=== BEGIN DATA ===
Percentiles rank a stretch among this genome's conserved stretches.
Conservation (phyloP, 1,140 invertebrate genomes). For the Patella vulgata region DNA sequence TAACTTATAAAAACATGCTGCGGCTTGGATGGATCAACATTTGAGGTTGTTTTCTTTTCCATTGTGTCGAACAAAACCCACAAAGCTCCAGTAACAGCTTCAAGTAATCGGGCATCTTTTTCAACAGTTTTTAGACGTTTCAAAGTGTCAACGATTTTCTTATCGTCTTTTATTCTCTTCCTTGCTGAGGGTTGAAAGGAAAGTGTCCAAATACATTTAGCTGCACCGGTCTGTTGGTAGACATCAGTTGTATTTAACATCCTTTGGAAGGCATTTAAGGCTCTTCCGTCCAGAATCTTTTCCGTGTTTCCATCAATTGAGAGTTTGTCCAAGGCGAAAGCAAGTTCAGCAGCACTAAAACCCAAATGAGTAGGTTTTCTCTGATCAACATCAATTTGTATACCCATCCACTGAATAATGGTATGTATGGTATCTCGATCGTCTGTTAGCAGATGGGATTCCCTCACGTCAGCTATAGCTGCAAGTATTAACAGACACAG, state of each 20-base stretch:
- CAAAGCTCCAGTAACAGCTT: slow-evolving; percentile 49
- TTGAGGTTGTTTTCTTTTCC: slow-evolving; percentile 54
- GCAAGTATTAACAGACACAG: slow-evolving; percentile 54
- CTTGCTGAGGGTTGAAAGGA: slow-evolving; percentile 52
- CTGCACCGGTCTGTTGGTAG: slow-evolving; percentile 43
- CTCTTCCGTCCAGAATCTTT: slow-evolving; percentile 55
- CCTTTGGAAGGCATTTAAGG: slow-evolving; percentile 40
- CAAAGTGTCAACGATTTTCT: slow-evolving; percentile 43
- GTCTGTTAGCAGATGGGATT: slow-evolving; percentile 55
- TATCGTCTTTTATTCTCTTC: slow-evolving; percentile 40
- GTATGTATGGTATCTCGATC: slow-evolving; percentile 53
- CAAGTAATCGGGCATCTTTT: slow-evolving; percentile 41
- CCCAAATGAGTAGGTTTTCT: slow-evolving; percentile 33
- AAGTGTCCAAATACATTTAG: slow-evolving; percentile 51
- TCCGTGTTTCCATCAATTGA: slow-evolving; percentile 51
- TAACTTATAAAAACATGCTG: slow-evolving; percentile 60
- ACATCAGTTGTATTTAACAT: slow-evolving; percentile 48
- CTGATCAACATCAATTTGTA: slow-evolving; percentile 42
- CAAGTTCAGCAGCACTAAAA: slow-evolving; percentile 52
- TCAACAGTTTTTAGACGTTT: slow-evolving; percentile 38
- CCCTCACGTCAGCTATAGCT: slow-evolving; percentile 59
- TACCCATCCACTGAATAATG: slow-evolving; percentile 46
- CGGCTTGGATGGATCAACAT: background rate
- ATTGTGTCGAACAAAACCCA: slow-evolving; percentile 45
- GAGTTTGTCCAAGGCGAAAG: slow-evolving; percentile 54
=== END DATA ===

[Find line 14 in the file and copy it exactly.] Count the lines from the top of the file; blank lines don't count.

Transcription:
- CAAGTAATCGGGCATCTTTT: slow-evolving; percentile 41